Annabel: Lisa Kron wrote and performed this play based on her own experiences and relationship with her father. Are there elements of this story that resonate with you personally?
Dina: I’m a Jewish person, and you can’t really have a play that involves the history of the Holocaust without it having some resonance. It was a very big part of my history lessons as I grew up, especially in Jewish day school. I think the cool thing about the play is that we’re all sure our families are crazy. You very rarely meet someone who thinks everyone in their family is totally normal; of course I have that in my family. I really like that Lisa specifically says that she wants the audience to be able to imagine their own grandparent or father or mother or aunt. I think that it’s important that she tells these stories but that there’s a way to identify with the people in our own lives. I would love for audiences watching at home with their families to have these experiences because we won’t have the audience camaraderie of seeing the play together inside a theatre.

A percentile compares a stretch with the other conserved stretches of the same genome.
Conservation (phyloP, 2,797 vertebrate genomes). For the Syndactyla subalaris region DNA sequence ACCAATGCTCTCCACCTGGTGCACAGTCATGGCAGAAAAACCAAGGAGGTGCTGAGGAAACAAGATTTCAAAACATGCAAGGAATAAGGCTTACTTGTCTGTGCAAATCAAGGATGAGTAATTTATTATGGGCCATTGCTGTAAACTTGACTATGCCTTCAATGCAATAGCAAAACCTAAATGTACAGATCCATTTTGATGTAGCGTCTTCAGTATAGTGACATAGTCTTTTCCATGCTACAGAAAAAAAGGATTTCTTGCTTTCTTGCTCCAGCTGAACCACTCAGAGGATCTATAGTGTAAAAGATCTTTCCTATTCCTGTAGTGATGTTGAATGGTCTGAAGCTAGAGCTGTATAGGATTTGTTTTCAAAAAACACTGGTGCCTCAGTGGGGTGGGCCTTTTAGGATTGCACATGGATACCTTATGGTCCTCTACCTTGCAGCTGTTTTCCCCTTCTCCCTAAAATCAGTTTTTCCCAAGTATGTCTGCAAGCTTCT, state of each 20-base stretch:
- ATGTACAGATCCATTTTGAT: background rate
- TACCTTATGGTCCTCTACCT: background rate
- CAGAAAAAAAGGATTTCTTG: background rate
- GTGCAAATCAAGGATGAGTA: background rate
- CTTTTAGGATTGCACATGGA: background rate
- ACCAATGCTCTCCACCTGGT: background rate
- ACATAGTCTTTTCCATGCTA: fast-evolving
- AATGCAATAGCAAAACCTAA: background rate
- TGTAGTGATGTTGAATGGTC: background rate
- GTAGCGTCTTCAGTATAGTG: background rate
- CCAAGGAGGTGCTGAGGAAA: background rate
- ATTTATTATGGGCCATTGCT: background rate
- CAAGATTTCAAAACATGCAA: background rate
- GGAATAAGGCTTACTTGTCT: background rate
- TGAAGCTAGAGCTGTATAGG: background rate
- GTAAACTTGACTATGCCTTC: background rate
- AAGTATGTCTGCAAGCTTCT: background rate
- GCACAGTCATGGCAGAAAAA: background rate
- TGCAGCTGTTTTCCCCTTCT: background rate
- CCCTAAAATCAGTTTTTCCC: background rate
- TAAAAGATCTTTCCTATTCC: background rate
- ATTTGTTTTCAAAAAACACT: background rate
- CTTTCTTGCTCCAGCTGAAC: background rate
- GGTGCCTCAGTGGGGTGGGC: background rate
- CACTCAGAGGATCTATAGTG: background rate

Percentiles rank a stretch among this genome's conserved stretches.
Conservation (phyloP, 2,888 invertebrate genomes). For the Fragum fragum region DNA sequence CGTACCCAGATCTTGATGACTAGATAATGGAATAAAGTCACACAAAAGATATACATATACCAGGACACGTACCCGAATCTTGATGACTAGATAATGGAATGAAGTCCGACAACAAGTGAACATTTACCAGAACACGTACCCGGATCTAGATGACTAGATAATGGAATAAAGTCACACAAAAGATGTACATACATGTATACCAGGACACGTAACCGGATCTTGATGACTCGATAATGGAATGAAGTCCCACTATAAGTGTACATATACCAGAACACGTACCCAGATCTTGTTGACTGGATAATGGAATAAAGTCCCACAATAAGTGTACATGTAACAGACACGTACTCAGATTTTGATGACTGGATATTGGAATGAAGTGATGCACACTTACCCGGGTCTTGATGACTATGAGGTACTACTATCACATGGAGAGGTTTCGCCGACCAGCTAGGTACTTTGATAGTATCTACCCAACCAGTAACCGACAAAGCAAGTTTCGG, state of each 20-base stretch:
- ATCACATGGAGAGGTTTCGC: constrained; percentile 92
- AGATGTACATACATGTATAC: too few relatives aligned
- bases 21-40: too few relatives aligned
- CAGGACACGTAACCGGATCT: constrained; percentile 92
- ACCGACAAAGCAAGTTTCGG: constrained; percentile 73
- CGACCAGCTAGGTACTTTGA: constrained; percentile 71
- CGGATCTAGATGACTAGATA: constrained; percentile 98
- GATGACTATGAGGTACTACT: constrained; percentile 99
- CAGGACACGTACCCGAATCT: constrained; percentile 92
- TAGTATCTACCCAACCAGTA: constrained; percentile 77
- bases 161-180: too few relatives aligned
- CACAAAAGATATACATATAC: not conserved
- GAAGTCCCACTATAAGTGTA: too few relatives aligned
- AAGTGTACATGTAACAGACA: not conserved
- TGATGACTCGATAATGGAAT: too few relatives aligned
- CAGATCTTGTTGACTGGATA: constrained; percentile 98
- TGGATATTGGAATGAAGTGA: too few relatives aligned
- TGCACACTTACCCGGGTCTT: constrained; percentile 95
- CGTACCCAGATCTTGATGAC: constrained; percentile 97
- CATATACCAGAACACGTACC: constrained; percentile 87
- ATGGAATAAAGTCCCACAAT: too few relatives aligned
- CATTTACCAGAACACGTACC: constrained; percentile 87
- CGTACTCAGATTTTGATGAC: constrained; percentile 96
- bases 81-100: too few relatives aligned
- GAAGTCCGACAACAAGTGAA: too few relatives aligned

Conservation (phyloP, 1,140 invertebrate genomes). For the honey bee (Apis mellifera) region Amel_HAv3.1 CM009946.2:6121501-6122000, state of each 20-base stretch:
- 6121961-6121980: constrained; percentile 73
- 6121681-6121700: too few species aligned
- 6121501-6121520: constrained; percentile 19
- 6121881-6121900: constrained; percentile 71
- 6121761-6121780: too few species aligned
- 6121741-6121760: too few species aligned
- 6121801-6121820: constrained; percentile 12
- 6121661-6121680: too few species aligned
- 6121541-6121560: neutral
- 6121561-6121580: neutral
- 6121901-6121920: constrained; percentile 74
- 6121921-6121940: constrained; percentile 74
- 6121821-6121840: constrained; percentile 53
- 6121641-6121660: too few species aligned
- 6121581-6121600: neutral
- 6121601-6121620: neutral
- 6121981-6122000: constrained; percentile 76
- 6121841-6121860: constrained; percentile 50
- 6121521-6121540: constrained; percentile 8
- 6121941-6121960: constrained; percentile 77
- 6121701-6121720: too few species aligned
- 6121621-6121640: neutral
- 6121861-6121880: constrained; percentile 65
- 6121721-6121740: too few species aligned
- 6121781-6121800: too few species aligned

Annabel: Joanie, what have been the biggest challenges and rewards in directing one of Lisa Kron's autobiographical plays? What will be the most significant differences between your production of 2.5 Minute Ride and the one that starred Lisa herself?
Joanie: One of the challenges of directing an autobiographical solo play without the original creator is that the writer has details in her mind that I’m certain come through in her performance, but we have to build all of that. One of the goals I’ve had in the first week of rehearsals is to create that background so the details are as full for Dina as they were for Lisa when she originally performed 2.5 Minute Ride. When you first approach an autobiographical solo play, you think you should look at where the author is from and her interviews— at first you feel precious about portraying somebody else’s actual life. But then you have to let go of that impulse because it’s a play and she created “character Lisa” that is not necessarily her. So that’s been an interesting journey that one goes on with autobiography and memory plays.